(Galley provided by Putnam/Penguin Random House via NetGalley in exchange for an honest review.)

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Book Review: The Night Market, by Jonathan Moore

the night market
Image belongs to Houghton Mifflin Harcourt.

In a near-future society where mindless shopping—the desire for “more”—motivates humanity, darkness threatens to take over. Most people don’t even notice something is wrong—nor do they care. They just want more stuff. Homicide detective Ross Carver notices. Sometimes. When he’s not too busy trying to solve the unrelenting crimes that threaten the streets.

One Thursday evening, he visits a crime scene where the victim is covered in a strange substance that’s eating his skin. When FBI agents surround Ross, he’s hustled to a decontamination trailer, hosed down, and forced to drink a strange liquid that gives him seizures. He wakes up in his own bed three days later, with no memory of what happened. And he doesn’t know why his neighbor, Mia, whom he’s never spoken to, is sitting by his bed, reading.

Ross sets out to find out what’s going on. The bits he uncovers convince him that something terrible is going on in America, something that is being covered up by people in high places. He doesn’t know how Mia’s involved, but something tells him to keep her close—that she knows far more than she’s letting on.

I didn’t realize The Night Market was part of a larger world of stories, so the worldbuilding really threw me for a loop. It was like the present-day world, except slightly skewed. Skewed in a terrifying, I-don’t-want-to-live-on-this-planet-anymore way. Society has taken consumerism far beyond today’s ridiculous levels. The snapshots of marketing stunts and the feeding frenzy that ensues was horrifying to me—and believable.

Ross unknowing walks into a mess far beyond anything he’s every considered, and it takes every ounce of instinct and skill to keep himself alive. This is a dark book, and I really had no idea what was going on until the end. And even then, I’m still not sure.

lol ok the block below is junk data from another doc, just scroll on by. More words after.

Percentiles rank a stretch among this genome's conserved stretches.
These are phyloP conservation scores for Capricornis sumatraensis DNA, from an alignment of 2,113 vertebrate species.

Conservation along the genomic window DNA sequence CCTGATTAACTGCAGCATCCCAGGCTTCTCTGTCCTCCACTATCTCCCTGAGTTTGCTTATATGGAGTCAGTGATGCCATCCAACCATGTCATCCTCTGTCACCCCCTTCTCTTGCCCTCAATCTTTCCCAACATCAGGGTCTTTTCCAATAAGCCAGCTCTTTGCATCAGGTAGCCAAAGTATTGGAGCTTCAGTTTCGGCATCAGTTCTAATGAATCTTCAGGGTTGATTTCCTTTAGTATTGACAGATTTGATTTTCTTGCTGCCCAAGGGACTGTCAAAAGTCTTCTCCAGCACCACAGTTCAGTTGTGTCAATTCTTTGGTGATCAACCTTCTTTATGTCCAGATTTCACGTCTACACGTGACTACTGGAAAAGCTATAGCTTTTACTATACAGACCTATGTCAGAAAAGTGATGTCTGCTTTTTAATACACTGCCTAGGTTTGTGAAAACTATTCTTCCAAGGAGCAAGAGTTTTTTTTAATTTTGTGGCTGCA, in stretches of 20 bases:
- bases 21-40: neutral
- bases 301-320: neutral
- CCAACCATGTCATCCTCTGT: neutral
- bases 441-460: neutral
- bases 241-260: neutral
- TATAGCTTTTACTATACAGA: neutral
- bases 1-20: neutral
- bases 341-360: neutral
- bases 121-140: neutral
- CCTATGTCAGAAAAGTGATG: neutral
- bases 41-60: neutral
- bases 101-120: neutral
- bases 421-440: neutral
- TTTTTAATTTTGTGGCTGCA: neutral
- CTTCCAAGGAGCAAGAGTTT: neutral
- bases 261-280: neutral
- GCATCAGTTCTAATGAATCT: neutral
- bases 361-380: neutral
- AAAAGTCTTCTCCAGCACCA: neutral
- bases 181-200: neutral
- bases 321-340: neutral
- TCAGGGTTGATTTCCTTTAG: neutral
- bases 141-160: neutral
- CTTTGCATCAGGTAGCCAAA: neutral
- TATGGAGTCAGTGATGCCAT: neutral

Jonathan Moore is a Honolulu attorney whose fiction has been short-listed for the Bram Stoker Award. The Night Market is his newest novel.

(Galley provided by Houghton Mifflin Harcourt via NetGalley in exchange for an honest review.)

Book Review: The Black Painting, by Neil Olson

The Black Painting
Image belongs to Hanover Square.

The Morse family is known for old money, the East Coast, and a stolen Goya painting. The painting, a self-portrait said to cause madness and death in anyone who views it, was stolen years before. None of the four cousins—Kenny, James, Audrey, and Teresa—have visited the family home at Owl’s Point—or their grandfather—since, amidst the accusations and blame over the painting’s disappearance. Not to mention the rumors of madness.

But now their aging grandfather wants to see them. Individually. Considering the patriarch’s age, the cousins think the summons is related to their inheritance, so they go. When Teresa and Audrey arrive, they find their grandfather’s body, his terrified gaze fixed on the spot where the missing painting once hung.

With the family gathered to mourn, old accusations are resurrected, and the police start asking questions—not just about the old man’s death, but about the missing painting, which is worth millions. Determined to find out who killed her grandfather, Teresa starts digging into the past, hoping to prove her own father wasn’t mad…and that she has not inherited that madness. But even missing, the black painting has a strange effect on everyone connected to it, and the darkness may be too much for Teresa.